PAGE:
This is a summary of the points I felt were important in J. Yellowlees Douglas’ The End of Books — Or Books Without End?: Reading Interactive Narratives.

Douglas introduces the extract with example of  CD-ROM interactive audio version of Terry Jones Douglas Adams’ Starship Titanic. Readers entered the narrative via a flashback in the audio book. Combined with the physical Titanic museum exhibitions, readers were able immerse themselves into the act of “reading” the narrative. The audio book is interactive in the sense that the reader is able to make decisions throughout the story and pick their own conclusion to finish the narrative. A major advantage of audio books is that an average book converted into audio can be finished in a matter of hours.

Douglas makes a observation that I totally agreed with. Every time you read the same book, the reading experience changes every time.  The experience of reading the same book at childhood, at adulthood and at old age is immensely different from each other. It means that even though the actual text has not changed, your reading experience has over the years.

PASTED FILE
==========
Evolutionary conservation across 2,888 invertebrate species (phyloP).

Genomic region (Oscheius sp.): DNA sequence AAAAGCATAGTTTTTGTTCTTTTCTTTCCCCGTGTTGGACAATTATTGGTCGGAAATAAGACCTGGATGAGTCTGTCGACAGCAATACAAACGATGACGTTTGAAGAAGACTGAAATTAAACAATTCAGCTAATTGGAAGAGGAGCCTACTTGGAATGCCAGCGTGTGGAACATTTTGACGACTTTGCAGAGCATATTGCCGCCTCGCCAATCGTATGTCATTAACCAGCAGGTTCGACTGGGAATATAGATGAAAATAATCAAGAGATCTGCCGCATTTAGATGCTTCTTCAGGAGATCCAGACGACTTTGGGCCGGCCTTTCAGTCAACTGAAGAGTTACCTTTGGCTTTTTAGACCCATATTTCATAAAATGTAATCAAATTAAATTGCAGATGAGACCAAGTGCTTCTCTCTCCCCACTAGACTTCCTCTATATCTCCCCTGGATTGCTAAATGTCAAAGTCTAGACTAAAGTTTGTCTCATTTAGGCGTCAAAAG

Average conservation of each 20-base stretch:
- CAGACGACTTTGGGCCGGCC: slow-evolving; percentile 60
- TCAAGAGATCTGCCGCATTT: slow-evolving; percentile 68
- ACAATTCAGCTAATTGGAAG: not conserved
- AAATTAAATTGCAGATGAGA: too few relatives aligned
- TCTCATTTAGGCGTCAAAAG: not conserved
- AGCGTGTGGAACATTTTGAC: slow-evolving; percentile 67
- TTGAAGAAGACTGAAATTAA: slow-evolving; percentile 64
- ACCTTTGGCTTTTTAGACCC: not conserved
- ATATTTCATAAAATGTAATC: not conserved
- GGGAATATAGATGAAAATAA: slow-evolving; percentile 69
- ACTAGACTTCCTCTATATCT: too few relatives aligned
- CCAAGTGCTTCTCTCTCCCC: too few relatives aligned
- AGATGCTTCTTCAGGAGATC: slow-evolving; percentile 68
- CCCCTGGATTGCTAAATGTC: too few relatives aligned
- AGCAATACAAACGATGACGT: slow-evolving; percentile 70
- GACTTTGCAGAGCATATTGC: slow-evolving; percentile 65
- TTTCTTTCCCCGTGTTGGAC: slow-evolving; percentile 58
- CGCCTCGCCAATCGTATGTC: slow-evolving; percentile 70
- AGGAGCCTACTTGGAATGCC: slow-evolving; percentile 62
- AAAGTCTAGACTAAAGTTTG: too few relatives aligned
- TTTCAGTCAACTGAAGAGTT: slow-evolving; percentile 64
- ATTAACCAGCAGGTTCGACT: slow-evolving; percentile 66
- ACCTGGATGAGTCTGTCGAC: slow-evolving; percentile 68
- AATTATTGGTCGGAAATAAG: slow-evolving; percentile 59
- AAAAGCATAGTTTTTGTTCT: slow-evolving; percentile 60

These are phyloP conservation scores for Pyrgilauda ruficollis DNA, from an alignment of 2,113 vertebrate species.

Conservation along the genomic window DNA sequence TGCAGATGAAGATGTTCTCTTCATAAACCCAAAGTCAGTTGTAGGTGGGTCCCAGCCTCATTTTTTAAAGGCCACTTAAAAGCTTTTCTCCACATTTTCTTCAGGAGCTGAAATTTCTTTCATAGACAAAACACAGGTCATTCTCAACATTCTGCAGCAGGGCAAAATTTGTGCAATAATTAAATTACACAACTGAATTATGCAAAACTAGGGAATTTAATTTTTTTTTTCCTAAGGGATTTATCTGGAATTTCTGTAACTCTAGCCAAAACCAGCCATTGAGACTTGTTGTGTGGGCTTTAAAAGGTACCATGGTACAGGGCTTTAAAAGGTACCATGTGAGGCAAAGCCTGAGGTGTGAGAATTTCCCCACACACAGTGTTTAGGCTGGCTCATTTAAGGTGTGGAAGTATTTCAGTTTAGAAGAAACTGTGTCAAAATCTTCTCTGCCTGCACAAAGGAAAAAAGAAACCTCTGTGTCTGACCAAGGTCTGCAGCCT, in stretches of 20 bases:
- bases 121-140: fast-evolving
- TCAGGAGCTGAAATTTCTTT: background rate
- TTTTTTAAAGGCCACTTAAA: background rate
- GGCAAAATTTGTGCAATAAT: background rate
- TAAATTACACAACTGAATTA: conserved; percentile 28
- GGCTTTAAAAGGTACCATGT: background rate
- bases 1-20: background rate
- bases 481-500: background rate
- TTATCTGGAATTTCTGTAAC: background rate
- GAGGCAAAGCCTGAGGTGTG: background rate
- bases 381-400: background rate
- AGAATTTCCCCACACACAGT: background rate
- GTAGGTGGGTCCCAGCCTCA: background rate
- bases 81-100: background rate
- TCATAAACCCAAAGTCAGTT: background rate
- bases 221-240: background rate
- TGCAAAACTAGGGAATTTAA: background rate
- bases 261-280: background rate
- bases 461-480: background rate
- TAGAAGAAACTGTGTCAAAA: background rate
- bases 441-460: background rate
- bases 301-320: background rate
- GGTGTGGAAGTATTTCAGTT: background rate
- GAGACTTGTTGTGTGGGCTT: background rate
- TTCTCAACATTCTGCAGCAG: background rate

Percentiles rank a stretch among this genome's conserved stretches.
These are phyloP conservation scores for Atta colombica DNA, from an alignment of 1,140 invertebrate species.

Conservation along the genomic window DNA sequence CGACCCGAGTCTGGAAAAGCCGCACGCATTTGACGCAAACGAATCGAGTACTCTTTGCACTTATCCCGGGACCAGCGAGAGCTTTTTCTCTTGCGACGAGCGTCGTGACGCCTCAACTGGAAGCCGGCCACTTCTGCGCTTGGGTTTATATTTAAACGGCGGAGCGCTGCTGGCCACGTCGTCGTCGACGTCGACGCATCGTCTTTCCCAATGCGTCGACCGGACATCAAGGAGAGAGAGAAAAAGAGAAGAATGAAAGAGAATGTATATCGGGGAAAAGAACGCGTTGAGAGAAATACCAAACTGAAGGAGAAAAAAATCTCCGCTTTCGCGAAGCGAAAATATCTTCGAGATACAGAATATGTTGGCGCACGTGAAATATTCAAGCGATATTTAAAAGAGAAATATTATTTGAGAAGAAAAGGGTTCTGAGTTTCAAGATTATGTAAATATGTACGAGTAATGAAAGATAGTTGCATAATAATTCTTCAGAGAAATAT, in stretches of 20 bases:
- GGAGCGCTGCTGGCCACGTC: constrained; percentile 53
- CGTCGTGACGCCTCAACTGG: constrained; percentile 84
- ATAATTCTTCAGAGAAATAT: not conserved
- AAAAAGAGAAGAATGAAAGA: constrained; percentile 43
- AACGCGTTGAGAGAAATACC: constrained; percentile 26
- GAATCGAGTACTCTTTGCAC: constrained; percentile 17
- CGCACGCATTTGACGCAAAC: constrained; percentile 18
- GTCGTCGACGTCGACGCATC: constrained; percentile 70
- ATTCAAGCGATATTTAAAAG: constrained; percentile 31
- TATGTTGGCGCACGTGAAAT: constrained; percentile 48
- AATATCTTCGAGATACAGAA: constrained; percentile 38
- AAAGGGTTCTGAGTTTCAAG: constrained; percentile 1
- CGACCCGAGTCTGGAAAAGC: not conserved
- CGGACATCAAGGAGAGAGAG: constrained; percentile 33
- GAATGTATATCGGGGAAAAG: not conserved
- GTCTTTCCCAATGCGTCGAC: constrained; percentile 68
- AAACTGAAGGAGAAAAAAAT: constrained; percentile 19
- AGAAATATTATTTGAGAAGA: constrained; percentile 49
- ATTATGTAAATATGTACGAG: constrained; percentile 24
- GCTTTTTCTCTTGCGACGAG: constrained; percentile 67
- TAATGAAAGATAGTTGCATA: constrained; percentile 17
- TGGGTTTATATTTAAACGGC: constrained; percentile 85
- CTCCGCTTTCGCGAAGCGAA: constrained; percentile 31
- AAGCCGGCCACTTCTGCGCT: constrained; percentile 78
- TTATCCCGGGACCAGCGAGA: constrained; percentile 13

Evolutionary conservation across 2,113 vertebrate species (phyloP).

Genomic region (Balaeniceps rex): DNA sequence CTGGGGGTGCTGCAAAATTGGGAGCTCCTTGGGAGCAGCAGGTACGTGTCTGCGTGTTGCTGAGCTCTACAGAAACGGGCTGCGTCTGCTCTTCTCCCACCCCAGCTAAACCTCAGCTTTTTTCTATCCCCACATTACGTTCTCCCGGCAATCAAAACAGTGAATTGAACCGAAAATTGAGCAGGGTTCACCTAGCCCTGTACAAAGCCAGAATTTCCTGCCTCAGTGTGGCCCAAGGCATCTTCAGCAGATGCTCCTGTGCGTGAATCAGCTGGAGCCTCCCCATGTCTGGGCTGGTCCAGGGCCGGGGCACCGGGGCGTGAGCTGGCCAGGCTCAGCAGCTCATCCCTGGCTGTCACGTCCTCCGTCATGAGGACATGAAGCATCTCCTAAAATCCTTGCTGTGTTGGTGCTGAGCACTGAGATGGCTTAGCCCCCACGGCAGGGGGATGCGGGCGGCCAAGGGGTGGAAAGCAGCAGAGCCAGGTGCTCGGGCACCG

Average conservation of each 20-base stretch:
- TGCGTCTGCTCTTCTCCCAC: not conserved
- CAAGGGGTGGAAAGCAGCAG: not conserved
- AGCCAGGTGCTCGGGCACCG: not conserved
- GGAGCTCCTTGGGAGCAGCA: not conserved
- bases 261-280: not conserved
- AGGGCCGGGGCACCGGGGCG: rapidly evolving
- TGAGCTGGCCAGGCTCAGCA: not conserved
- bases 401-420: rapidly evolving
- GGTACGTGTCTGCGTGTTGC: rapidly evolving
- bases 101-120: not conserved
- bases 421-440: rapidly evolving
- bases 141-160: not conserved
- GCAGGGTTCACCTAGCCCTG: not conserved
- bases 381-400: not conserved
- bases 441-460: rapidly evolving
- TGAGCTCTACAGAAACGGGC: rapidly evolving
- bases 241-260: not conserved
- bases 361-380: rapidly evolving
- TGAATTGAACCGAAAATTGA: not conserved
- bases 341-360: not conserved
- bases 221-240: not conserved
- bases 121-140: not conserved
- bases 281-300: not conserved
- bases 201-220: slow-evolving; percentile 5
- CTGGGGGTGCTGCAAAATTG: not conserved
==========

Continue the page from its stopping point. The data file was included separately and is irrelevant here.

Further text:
Douglas writes, “If the book is a highly refined example of a primitive technology, hypertext is a primitive example of a highly refined technology” (15). The writer implies that hypertext is still at its early stages of becoming an advanced piece of technology. Following on, the author describes hypertext is a tool that lets use the printed word as the basis for a technology that extend the boundaries of writing.